In college I was overwhelmed by the wealth of career opportunities available to me, as well as the breadth of directions I could go in my work life. I had a double major in economics and Russian history and knew that without advanced degrees in either area, the knowledge I had acquired served little use in the working world. It was at that point I realized I had to pursue a higher education and define a career objective that correlated to further studies. I chose law.
The attorneys we saw on television, such as Perry Mason, inspired some of us to become lawyers. Others were fulfilling their parents' ambitions or dreams. Possibly some had role models who were lawyers, while others were enamored by the financial rewards of law. In short, one or more of these motivations may have shaped our decision to become lawyers.
While in law school, few of us thought of our career in the context of becoming a general counsel. Our focus was on one or more substantive areas of the law--most likely with a view to practice in a law firm setting. So how do those motivations mesh with the realities of our practice as senior in-house counsel?
To answer this question, it's important to recognize that the role of the general counsel has evolved over the past few years. We find ourselves more than ever acting as much a business adviser to senior management as a legal adviser.
With increasing budget constraints, we are being forced to market ourselves and our departments. We have to demonstrate that we add value to the company and its key objectives.
Because of the numerous responsibilities of senior counsel and our "captive clients'" expectations that we will promptly respond to e-mails, faxes and voice-mails, time management has become a real challenge and balancing act that wasn't as pressing a few years ago. We now find ourselves easily devoting as many hours to our work as our law firm counterparts.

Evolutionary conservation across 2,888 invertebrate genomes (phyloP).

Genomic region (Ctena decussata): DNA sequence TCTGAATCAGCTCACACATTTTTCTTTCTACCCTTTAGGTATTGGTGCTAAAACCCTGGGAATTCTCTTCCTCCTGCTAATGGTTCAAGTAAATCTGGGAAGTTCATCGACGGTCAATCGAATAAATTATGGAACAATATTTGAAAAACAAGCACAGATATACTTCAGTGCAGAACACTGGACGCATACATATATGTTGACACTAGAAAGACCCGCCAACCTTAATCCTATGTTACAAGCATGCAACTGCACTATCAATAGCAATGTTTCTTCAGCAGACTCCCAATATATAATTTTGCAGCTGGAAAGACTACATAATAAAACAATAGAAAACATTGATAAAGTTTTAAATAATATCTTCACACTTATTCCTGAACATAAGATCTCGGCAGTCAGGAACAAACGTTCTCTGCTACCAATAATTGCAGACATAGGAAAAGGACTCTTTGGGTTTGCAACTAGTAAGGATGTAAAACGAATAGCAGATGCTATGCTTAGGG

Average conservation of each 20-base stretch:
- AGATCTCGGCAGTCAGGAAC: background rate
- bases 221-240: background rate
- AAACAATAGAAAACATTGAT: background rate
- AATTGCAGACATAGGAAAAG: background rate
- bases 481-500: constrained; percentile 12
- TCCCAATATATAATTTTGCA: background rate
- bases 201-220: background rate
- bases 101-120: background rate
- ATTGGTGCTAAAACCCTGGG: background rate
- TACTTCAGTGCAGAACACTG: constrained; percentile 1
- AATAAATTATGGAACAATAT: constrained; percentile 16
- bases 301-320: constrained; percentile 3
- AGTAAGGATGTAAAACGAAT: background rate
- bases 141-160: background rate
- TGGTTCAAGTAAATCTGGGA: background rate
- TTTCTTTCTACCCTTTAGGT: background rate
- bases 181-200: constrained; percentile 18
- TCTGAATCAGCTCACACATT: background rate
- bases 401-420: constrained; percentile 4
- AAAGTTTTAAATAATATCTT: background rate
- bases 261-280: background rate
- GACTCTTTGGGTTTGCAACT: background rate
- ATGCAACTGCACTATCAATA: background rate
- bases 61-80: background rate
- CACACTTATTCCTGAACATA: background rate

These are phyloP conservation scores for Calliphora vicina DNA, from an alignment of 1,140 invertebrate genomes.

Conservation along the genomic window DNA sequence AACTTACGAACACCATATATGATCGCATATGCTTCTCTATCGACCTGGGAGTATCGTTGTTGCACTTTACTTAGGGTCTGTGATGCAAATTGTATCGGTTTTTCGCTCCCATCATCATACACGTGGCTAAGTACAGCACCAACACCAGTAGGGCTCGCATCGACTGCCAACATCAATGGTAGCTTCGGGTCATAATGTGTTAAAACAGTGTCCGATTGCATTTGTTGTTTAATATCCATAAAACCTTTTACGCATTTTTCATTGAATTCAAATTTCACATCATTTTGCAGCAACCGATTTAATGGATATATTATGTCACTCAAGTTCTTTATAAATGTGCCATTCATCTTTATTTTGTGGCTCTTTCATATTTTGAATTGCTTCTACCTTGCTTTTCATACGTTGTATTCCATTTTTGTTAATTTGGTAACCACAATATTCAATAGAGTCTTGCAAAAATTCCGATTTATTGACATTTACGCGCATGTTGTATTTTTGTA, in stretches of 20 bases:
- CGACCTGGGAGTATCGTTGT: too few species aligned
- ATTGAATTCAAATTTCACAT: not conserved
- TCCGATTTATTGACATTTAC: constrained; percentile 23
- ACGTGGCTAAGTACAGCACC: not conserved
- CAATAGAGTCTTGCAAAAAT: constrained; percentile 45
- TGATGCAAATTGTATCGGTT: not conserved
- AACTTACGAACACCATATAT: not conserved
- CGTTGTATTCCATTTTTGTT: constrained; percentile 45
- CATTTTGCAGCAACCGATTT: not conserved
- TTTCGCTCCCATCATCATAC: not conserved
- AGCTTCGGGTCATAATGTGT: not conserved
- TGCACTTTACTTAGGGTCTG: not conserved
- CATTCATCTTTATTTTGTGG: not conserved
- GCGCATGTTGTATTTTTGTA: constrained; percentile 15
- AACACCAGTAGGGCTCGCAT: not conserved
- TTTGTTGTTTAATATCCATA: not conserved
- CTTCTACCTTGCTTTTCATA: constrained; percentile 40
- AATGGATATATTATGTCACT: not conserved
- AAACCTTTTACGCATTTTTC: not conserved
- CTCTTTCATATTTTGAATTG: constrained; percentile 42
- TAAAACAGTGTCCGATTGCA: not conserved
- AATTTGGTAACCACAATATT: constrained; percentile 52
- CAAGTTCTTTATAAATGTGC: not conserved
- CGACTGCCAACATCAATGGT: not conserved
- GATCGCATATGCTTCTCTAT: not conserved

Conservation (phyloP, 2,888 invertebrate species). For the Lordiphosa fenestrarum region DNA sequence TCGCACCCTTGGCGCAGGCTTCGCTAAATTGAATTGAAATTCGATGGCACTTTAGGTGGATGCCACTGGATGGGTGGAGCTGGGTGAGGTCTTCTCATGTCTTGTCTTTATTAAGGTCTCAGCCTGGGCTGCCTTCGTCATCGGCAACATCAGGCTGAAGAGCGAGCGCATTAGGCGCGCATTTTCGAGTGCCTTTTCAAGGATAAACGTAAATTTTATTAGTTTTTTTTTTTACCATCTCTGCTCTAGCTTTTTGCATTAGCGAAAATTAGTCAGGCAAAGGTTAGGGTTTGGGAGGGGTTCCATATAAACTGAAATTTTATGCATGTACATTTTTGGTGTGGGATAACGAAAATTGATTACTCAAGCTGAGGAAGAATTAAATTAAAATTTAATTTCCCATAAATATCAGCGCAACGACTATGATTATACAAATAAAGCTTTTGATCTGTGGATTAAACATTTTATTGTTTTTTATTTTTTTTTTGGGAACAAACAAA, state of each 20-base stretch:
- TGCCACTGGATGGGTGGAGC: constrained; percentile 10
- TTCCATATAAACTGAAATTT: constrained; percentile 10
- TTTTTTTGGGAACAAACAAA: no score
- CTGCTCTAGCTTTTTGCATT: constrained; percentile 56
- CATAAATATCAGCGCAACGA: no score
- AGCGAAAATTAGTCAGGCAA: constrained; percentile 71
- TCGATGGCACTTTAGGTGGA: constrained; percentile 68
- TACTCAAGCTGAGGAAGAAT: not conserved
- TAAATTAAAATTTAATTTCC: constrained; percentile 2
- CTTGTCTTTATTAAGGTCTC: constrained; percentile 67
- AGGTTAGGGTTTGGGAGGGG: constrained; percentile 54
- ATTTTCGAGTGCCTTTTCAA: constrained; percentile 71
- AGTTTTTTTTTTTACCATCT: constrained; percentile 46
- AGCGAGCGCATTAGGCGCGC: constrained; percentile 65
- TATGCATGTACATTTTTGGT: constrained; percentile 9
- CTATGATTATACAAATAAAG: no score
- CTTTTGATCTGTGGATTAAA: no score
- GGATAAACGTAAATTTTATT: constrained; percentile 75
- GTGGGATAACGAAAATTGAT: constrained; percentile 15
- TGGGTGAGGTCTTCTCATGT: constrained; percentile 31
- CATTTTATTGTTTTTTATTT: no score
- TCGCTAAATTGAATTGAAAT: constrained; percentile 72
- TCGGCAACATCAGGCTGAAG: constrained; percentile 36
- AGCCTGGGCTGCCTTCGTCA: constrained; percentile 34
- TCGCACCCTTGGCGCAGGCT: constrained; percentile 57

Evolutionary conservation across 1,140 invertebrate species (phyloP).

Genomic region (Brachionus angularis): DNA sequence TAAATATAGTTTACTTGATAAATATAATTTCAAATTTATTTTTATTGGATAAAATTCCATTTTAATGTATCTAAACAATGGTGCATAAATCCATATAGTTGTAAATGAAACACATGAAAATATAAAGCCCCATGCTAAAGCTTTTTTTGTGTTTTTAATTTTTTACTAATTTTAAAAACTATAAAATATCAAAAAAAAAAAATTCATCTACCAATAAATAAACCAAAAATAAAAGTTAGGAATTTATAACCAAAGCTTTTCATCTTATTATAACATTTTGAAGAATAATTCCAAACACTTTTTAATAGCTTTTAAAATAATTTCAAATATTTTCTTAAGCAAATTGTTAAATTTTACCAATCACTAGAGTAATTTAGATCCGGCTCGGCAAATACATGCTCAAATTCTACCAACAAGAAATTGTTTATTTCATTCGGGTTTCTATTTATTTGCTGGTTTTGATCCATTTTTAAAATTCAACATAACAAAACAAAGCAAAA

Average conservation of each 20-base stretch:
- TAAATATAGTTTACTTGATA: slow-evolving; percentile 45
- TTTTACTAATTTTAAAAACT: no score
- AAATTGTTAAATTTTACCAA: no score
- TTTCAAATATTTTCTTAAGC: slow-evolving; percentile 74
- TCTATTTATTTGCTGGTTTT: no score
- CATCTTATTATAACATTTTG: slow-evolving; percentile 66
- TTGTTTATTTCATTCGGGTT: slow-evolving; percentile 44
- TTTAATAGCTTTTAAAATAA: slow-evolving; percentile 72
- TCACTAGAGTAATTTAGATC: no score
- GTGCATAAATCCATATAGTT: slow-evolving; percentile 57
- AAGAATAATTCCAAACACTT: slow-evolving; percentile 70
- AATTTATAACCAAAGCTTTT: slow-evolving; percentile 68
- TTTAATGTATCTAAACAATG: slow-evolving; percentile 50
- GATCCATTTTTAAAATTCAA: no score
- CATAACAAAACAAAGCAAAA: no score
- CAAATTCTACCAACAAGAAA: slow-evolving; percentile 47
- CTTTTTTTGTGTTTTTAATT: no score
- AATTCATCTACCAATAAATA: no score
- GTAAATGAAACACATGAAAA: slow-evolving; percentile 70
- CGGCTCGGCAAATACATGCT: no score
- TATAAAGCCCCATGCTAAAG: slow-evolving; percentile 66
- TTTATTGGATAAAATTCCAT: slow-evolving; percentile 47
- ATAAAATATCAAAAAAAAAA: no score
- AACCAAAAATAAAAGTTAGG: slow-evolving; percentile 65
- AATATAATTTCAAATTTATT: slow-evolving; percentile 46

For me, the practice of law has exceeded any of my early expectations or perceptions. As a result, what motivated me to become a lawyer is no longer as relevant as it might have been earlier in my career. In law school we learned to sharpen our analytical and communication skills. We learned to look at problems from different perspectives and think strategically.
We are now frequently called upon to brainstorm with senior management on problems of all sorts because of these skills. We often are asked to help find new opportunities to grow the business and to craft internal and external company policies that can yield a greater return for the investors or the company's owners.
While many of us aren't required to think in terms of billable hours, we are required to think in terms of overseeing a project to its timely completion. I would like to think that the competent and cost-conscious manner in which we handle an issue is in and of itself evidence of the value we bring to the corporation.
Having to market ourselves to the corporate client from time to time has,
I believe, provided us with a greater understanding and sensitivity to the process and the pressures of the sales force. It helps us relate to those who work everyday to market the company's products or services with bottom-line results as the measurement of
In short, when I was deciding whether to pursue law, in retrospect it would have been impossible to predict how challenging and fulfilling the practice of law could be--particularly from an in-house perspective.
Roger Marks serves a dual role at H2O Plus Inc., the Chicago-based developer of skin-care products. He is both the president of the international division and senior vice president, general counsel and secretary. He has been with H2O Plus since 1992.